Student candidates look to make a change

One of the key principles the Riverside City College Student Government would like from the student body is to get involved, to make a “difference.” The student election process began May 1, the candidates met at the Student Government office, where Viewpoints was able to talk to two of the candidates, Elsa Rodriguez (for student senate) and Maximo Arriola (for Vice President), about the election, student involvement and voter turn-out.

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By Corinne Love & Sandra Diaz

ASRCC Vice President Maximo Arriola speaks to students on May 10. (Justin Henderson)

By Corinne Love & Sandra Diaz

One of the key principles the Riverside City College Student Government would like from the student body is to get involved, to make a “difference.”

The student election process began May 1, the candidates met at the Student Government office, where Viewpoints was able to talk to two of the candidates, Elsa Rodriguez (for student senate) and Maximo Arriola (for Vice President), about the election, student involvement and voter turn-out.

Both Rodriguez and Arriola believe that the lack of student voters could be due to the lack of student involvement.

The lack of students being involved in the government has a trickle-down effect; this year there was only one candidate for each of the presidential positions, and only nine senators.

The small numbers of choices for student government was not likely to draw a huge crowd for high voter turn out, yet Rodriguez and Arriola are optimistic.

“RCC has really good potential to be a good community college,” Rodriguez said.

She also adds that the student government wants to pass a constitution, a set of rules for RCC, since the college does not have a general consensus of rules.

They both agree that students “just don’t know” about student senators, student government and policies.

Arriola and Rodriguez believe that one of the ways to increase student participation in the government is for students to become more aware of the activities sponsored by the student government.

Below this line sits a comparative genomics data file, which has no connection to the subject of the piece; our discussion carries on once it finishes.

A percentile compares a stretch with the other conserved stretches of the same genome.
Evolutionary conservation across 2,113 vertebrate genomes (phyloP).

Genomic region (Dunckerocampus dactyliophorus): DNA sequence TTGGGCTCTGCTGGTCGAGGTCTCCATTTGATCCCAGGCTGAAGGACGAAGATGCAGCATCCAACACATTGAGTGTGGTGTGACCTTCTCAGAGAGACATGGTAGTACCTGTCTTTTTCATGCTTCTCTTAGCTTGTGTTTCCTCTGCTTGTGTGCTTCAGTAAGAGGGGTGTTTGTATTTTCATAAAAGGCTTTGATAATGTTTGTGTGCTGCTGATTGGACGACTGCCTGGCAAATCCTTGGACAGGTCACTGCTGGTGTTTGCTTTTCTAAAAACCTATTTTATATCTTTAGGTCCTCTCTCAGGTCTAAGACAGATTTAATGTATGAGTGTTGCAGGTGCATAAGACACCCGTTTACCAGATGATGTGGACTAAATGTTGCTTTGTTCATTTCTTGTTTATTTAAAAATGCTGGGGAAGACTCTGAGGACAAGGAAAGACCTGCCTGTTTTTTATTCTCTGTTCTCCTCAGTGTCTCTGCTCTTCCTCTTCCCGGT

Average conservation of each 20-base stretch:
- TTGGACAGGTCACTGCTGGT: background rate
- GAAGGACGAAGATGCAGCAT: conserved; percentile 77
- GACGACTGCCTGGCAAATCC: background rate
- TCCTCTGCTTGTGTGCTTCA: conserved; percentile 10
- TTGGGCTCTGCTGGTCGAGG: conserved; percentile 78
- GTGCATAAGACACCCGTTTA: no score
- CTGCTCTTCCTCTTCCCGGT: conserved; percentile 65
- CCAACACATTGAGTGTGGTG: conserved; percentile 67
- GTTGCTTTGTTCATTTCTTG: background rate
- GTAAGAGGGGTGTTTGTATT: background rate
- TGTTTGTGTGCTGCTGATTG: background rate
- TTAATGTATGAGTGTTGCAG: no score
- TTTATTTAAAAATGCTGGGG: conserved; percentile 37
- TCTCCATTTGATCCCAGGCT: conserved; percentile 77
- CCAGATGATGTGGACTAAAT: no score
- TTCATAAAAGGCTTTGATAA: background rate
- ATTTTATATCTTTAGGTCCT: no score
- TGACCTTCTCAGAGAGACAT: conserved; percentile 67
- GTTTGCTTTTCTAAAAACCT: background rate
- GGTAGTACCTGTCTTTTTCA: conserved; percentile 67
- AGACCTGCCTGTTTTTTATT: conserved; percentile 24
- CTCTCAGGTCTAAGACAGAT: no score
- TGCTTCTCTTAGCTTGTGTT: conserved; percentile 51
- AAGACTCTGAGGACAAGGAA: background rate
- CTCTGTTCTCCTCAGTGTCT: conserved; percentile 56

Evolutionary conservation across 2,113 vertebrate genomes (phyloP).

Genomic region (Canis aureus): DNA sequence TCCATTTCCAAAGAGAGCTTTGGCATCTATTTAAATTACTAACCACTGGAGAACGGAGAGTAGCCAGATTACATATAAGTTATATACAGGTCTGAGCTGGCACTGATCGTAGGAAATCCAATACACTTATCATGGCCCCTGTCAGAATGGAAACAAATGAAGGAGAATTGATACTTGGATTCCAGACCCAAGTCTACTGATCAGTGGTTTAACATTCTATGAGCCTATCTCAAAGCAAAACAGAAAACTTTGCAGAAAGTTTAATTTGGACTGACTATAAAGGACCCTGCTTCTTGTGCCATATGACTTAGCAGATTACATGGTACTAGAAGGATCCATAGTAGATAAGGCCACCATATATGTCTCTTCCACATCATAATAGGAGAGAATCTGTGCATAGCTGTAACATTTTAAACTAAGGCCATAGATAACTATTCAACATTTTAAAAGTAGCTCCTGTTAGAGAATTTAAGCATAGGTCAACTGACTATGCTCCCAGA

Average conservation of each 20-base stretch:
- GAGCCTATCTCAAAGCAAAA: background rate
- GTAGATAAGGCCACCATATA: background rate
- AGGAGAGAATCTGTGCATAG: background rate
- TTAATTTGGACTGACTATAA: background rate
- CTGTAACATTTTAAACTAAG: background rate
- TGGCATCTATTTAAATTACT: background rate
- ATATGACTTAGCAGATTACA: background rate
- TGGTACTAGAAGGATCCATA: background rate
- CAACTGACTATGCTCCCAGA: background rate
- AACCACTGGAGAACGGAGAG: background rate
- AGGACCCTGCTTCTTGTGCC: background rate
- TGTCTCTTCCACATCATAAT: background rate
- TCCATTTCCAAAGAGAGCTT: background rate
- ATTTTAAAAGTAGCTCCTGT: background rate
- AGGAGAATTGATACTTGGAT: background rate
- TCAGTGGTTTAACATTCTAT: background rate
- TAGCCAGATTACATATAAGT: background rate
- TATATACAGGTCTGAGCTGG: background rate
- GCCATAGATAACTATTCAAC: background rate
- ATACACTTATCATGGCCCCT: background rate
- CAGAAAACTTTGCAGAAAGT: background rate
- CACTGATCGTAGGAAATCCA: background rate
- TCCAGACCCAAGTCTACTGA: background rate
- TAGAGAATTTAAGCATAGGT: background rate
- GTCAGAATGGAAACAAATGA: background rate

These activities would include things like free juice Tuesdays, the movies in the cafeteria, Turkeybowl and so on.

Activities like these are supposed to garner student interest in politics, which would result in a higher turn out for voters.

However, the lack of student participation in these events does not propel students to hit the voting booths.

Arriola attributes this to the idea that students do not believe they can get much done.

Yet, he and Rodriguez are confident that more student involvement would lead to more votes and more aware students.

Either way, the student election forum May 10, emphasized the lack of student involvement.

It was a handful of students, primarily the student senate, and Viewpoints writers and photographers.

The forum opened up with feedback and the introduction of the two candidates.

Student Body President Ramigio Torres began his platform, informing the crowd that students are not informed enough, he further added details about the lack of student participation and that there are advantages to getting the word out about student politics.

Arriola started his platform with the same topic: student participation.

He advised that students should be involved now, and that “it relies on us, the students.”

When the question portion of the forum started, the question of low voter turn out appeared yet again.

Torres brought up the point that there is a price to pay for the lack of the turn out, if it continues, Riverside City College could be left with some future concerns.

Both candidates continuously emphasized that understanding leads to more information and communication for the students and their participation in the student government.

The candidates also pointed out to students that the activities for getting involved with this election included a raffle drawing for two Apple computers.

At the mention of the Apple computers, students who were not paying attention suddenly were.

Arriola also noted that the benefits of these activities were “superficial” but incentives nonetheless.

Torres added that the Senate is in charge of parking and areas where students are allowed to smoke.

He further added that the students’ voices must be heard so they can be a part of the process.

The forum lasted twelve minutes, with only one rebuttal question.

May 16 and 17 the student elections were held.

ASB drew attention to the elections by hosting an activities area near the bookstore promenade.

The actual voting booths were located near the admissions building.

Members of the karate club urged students to vote and aided the students into the building.

The students, who wanted to vote, were led into the admissions building to cast their ballots for the two candidates using Web Advisor.

The results of the election were posted near the bookstore May 20.

The results showed that 101 students voted, and their votes elected Torres as Student Body President and Arriola as Student Body Vice President.

The nine senators also were elected, Elsa Rodriguez and Adriana Lopez as returning senators.

As for future student involvement maybe RCC students will get more involved, and get the information needed to provide a livelier campus political atmosphere.

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